One of the Rabbis in my shul spoke about respect. He mentioned that even someone you disagree with deserves your respect. For instance, Moshe went to speak to "Pharaoh, Melech Mitzrayim." Why did it need to say "Melech Mitzrayim?" We know Pharaoh is the king! But it's reminding us that Moshe addressed and treated Pharaoh the way one should a king, even though Pharaoh was enslaving the Jewish people.

There is always a way to do something and a way not to do something. Respect, aside from being the proper thing to give to a person (generally), will also gain you respect in return. And guaranteed, whatever you wish to say will be heard and taken seriously if said with respect much more so than if said disrespectfully.

Another Rabbi in our shul spoke before Yizkor. His speech was incredibly powerful - about seizing every moment you have with people, especially parents. There was one line that struck me more than the others - perhaps in light of the various tragedies that have happened over the last few years to people I knew, knew of, or heard about. He said, "Don't assume the laughs are always going to be there tomorrow. They can just be taken away." I think that's another thing we really need to work on: appreciating other people. Our family, our friends...they're gifts. Yet so often we treat them much more poorly than they deserve. I don't mean that every second you have to be kissing their feet, but I think we can treat each other, in general, much better than we tend to. Even people we love (maybe especially people we love).

This story might sound a little morbid, but it made me feel this exact idea very strongly. A girl in a class I'm taking told a story about her and her friends on vacation. There was a particular guy on the trip who was a good friend of hers, but she was really annoyed at him for whatever reason and so was ignoring him. That day they went to the beach and this guy slipped off a rock and drowned.

The girl said the biggest lesson she learned from that was never to hold a grudge.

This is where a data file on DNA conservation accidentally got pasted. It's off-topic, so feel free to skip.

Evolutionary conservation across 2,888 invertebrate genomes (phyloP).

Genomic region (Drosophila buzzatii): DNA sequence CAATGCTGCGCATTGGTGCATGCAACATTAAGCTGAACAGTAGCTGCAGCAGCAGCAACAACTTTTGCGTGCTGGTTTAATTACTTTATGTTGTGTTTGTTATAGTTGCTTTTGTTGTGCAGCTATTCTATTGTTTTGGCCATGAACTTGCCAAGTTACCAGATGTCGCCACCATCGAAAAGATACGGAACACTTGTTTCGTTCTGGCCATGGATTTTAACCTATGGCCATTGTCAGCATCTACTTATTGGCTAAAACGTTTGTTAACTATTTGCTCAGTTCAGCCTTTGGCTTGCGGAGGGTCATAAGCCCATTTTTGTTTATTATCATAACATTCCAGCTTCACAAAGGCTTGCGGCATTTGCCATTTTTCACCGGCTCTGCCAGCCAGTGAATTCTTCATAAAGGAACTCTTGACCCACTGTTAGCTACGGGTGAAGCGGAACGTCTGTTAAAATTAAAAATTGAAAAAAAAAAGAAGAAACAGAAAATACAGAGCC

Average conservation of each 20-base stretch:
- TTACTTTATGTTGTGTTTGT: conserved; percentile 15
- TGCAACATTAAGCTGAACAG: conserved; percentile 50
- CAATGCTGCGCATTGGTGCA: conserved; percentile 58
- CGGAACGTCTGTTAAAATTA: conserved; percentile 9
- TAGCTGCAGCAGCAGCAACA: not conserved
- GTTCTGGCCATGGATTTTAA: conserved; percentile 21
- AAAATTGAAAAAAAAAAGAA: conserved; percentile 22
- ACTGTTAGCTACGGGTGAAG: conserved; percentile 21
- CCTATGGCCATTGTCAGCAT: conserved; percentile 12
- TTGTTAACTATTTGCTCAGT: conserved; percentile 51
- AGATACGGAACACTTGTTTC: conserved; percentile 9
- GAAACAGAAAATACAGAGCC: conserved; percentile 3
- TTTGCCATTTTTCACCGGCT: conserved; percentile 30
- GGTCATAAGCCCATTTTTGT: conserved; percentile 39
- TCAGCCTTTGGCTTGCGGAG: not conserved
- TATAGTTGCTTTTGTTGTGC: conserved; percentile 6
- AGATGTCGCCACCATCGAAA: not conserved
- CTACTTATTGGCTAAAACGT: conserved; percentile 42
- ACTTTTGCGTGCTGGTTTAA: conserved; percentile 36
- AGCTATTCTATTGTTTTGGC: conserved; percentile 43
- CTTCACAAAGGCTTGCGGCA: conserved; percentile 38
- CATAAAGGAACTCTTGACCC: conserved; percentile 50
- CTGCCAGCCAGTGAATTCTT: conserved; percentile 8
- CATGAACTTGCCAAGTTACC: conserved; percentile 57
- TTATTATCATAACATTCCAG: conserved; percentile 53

Another sad story:

My Latin teacher from a few years ago wrote me a super nice recommendation letter for a summer internship. I actually had no idea what was in it at the time, but I was so grateful to her for writing it because I knew she was about to go away for the summer. However, I waited a while before emailing her to thank her.

She was killed in a car crash before I ever emailed her. I didn't know until later, but she never even got my email.

I know that most of the time, we don't lose people unexpectedly like that. Especially not young, healthy people. But the message of those stories, and of the Rabbi's speech today, was that you really have to (sorry for being cliche) seize the day and the moments you have with other people.

If you ever watch or read The Last Lecture by Randy Pausch, he talks about exactly that. Realize your dreams, strive for your potential, seize the moment, and appreciate the people in your life.

Wow...this post has gone in a very different direction than I originally intended. But okay!

On yet another tangent, a number of our tefillos today mentioned our being in exile. It made me feel extremely privileged to be able to go to Israel this year for Sukkos. I am leaving on Thursday, so I wish you all a chag sameach in advance!

I hope all your Yom Kippurim were meaningful and that your fasts went well. I have a funny story about our breakfast - maybe I'll write it up tomorrow (though it might have only been funny because it happened right after the fast when we were all a little light in the head, if you know what I mean).

L'shana Haba'ah B'yerushalayim!